I think the most important thing I’ve done in the 31 years is I kind of get the student. So you got some students that you just move along, like maybe you’ll be a successful pianist, that’s cool. Other people come in and Richard will go, “Oh, that’s a middle C is right here.” You know, it’s not up there and you just try to help them along. I have some people taking trumpet lessons who, they bring in their Jazz Band music and we help them with their Jazz Band music because that’s the level they’re at. Now these girls that are playing, and they’re minors, man, they’re way above that. So, you know, wherever they are, you know, you can take them. I hope, at this place - then you have the whole swarth of people who are just kind of getting the credit, you know. You know, I had the concert on Wednesday, I had this one girl in the back row, I love her, Maggie, she’s in my roadmap class; Maggie asked a question, “Okay! How long’s it gonna be?” You know, that makes you feel real bad, you know, it’s - and she doesn’t mean it but it’s like, “How long do I have to sit there? How long is the concert?” I always say, “Maggie you need to live in the moment. When you go to the concert, you just need to try to enjoy it and not think about the future.” And [laughter], I’m really being serious. But, you know, I joke about it, so it’s all about - I went over form last class. Hoh, so I start off with Somewhere Over the Rainbow. AABA, 32 bars song form, probably the most perfect song ever written cause it’s scale [demonstrates]. It’s a scale, it’s a major scale, that’s why people love it. So, I played it through, one guy in the back row, yeah his name is Dauvey, play trumpet a long time. He goes, “well what I hear is A, A prime, maybe then B and then maybe A prime a little.” And the people in the front row went nuts. They think it’s math. I said, you know it’s been proven, you have four year olds, you bring them in and you say, “Hi Josh. Hi Salley. We’re gonna play some music, I want you to move your body to the music and when they change sections, I want you to move another part of your body.” They can do it. They’re going like this, they go [demonstrates]. You know, they’re having fun. But all of a sudden we get into the college level and it’s like, hoh! My god! I can’t do that, you know. So my job - and then I just take’m through one of the last jazz messengers tunes. They hear it, I map it out, and I say, “See? It’s easy.”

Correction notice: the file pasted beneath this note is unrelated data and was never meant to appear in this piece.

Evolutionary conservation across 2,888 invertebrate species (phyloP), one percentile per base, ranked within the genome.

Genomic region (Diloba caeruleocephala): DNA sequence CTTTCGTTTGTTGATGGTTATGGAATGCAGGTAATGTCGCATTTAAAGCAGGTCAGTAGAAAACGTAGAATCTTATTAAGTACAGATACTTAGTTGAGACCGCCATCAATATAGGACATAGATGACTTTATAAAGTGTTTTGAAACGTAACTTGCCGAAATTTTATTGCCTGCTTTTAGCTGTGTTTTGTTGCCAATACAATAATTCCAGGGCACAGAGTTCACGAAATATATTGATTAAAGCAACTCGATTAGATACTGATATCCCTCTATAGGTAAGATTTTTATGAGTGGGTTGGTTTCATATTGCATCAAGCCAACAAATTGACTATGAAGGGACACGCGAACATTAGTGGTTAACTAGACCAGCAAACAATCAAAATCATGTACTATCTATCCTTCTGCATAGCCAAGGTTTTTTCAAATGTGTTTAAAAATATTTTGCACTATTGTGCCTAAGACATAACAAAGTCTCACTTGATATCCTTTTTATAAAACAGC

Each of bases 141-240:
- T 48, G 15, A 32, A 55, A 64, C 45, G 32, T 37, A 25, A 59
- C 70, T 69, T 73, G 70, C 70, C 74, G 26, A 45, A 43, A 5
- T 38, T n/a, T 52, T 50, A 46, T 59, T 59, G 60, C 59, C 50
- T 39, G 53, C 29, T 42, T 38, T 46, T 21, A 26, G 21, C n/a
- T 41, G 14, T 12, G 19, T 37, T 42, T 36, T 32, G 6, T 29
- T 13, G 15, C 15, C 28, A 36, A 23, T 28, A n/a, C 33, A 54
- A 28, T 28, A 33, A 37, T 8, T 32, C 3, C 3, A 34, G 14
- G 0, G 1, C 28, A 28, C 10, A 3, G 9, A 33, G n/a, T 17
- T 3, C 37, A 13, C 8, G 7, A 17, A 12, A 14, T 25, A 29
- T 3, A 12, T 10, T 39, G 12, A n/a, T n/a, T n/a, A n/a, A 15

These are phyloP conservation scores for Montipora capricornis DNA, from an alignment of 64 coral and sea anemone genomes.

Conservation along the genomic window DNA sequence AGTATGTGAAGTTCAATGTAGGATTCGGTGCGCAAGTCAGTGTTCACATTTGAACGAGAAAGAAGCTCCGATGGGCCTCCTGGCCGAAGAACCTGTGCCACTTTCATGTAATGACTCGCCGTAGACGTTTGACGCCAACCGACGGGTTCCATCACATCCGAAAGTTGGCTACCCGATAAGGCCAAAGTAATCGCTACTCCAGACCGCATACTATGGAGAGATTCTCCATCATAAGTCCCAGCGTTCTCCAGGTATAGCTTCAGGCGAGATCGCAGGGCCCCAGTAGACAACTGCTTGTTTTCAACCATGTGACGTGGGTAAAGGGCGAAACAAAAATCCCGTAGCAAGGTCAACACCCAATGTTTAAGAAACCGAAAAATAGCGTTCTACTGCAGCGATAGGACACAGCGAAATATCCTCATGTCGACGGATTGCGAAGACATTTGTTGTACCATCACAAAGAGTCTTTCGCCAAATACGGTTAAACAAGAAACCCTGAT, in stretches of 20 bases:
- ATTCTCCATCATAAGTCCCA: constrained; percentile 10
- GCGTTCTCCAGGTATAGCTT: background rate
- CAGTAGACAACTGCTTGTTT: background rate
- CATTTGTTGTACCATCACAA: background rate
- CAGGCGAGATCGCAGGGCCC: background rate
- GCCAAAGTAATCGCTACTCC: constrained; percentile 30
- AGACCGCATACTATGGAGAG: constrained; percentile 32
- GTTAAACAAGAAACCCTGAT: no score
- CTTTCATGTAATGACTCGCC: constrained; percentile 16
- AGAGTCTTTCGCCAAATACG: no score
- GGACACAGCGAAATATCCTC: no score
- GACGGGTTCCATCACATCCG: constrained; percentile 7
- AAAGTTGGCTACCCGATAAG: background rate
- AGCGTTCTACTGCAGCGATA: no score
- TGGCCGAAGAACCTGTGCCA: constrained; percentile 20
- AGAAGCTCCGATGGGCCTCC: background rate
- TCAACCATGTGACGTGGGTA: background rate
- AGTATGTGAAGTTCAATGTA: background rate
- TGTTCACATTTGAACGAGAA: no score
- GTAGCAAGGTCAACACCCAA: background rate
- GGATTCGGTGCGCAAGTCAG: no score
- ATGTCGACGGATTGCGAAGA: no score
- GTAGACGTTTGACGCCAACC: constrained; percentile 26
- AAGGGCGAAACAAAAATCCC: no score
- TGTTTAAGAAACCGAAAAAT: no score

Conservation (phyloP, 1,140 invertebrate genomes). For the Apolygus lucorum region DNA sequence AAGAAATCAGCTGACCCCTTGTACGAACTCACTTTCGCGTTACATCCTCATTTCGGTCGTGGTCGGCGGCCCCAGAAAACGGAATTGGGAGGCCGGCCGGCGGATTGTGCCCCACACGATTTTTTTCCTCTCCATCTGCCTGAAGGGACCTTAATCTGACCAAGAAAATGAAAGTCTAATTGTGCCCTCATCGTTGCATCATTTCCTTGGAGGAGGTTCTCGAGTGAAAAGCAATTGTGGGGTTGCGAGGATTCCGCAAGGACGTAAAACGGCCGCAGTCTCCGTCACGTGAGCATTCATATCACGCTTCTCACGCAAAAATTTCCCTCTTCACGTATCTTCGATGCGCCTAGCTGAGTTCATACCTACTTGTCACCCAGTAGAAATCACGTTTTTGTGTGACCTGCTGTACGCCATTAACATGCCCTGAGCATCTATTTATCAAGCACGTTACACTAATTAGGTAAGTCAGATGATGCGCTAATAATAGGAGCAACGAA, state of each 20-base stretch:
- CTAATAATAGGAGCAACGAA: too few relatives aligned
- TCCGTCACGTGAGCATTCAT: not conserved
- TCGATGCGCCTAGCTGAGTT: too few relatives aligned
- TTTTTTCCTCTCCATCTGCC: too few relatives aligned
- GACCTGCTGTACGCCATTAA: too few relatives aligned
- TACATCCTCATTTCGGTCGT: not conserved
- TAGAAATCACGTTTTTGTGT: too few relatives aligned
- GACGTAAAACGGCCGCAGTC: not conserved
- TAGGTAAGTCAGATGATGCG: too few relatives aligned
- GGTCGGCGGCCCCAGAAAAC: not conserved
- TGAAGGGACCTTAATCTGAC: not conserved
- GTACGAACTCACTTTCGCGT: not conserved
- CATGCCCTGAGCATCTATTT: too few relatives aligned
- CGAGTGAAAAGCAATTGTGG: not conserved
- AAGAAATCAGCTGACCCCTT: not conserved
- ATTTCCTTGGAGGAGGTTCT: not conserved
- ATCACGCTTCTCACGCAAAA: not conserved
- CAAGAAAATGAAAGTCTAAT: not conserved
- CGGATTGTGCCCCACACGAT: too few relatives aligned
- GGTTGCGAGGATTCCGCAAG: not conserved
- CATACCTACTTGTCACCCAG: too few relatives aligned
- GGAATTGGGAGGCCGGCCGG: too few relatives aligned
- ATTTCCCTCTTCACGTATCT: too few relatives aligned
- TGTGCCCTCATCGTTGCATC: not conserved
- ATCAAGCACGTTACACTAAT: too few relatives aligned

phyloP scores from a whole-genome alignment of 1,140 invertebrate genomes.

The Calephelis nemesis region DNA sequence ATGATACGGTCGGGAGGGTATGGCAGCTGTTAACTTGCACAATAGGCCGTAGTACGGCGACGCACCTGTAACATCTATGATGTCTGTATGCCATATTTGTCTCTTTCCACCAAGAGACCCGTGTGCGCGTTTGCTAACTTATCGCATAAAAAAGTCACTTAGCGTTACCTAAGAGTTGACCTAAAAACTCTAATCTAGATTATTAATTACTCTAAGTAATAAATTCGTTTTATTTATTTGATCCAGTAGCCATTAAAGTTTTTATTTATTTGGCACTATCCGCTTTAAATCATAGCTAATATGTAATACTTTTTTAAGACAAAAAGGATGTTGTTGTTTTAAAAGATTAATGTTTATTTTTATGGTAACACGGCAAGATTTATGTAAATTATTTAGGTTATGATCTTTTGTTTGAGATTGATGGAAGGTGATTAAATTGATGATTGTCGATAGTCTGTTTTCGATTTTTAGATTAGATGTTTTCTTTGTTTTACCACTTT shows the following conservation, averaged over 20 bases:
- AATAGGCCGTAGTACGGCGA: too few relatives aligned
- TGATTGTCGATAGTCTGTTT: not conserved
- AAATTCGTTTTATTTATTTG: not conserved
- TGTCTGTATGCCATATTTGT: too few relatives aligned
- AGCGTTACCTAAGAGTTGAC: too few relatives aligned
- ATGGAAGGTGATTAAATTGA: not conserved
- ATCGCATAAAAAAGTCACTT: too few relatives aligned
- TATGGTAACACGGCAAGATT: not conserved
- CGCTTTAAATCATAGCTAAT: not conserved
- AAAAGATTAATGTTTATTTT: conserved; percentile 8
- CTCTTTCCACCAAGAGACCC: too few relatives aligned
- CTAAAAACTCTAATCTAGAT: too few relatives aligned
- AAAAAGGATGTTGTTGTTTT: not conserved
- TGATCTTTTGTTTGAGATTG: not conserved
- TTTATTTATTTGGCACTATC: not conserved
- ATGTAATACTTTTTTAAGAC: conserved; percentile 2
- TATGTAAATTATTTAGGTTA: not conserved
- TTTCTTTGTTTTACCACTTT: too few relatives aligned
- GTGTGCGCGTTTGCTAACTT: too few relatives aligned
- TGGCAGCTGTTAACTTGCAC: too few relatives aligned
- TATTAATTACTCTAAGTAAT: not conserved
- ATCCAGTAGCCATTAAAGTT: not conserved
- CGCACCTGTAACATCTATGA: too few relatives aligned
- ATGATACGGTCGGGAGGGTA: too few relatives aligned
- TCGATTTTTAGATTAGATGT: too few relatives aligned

It’s all the same in jazz. There might be an intro, then there’s the melody, the form of the piece, then there’s a whole bunch of improvisation, but the form never changes. Always this form. The blues 12 bars, 12 bars. You start a solo, you end on the twelfth bar. The tune starts on one and you play the tune again, and you repeat it, and you might have something at the end. It’s always the same, then you might always have these stuff in the middle. We make a boo boop, a boo boop, you know, in the middle, but, it’s - it’s not difficult I don’t think. But, but so all those students, you know, I say it’s the journey. I’m gonna start you on a journey of how you’re gonna listen when you’re listening on your phone. I’m starting this journey, here we go. “Oh but what if I can’t hear it?!” Eh, this is a journey. I know you guys - instant - everything is instant, you get on your phone, everything is instant. This is not instant, I’m starting this journey with you. [laughs] So those are people who never thought about it. And so, I’m trying to help them - I’m trying to help them move in their musical life and to listen and hear things rather than, saying, you know, I always say, can you be - I want you to be the vanguards for my life. I want when somebody comes up to you and say, “You see the concert? Last night?” I want you to say, “Oh, oh yeah, I saw them, but I really heard it.” You know, even I say that sometimes. See the concert last night? Why would we ever say did you see the concert. Well, it’s obvious, right? Visual things. Well we better get down because I don’t think the trumpeters are going to start without us.
S: Well thank you.
D: So if you want to come in again, I’m sorry I’m rambling so much but -
S: No, it was very helpful.

Segment Synopsis: Dr. Davison talks about how a majority of faculty members are classically trained and do not understand other genres of music. Furthermore, the issue goes beyond the department itself - many students who attend the University do not understand jazz as an art form or attend enough concerts to grasp what it is.

Keywords: American jazz; Classical music; Cuban jazz; Musical form; Teaching; Understanding

Subjects: Blending jazz rhythms; Jazz in a classical-based music department; Musical form and jazz form; Teaching jazz; Understanding the student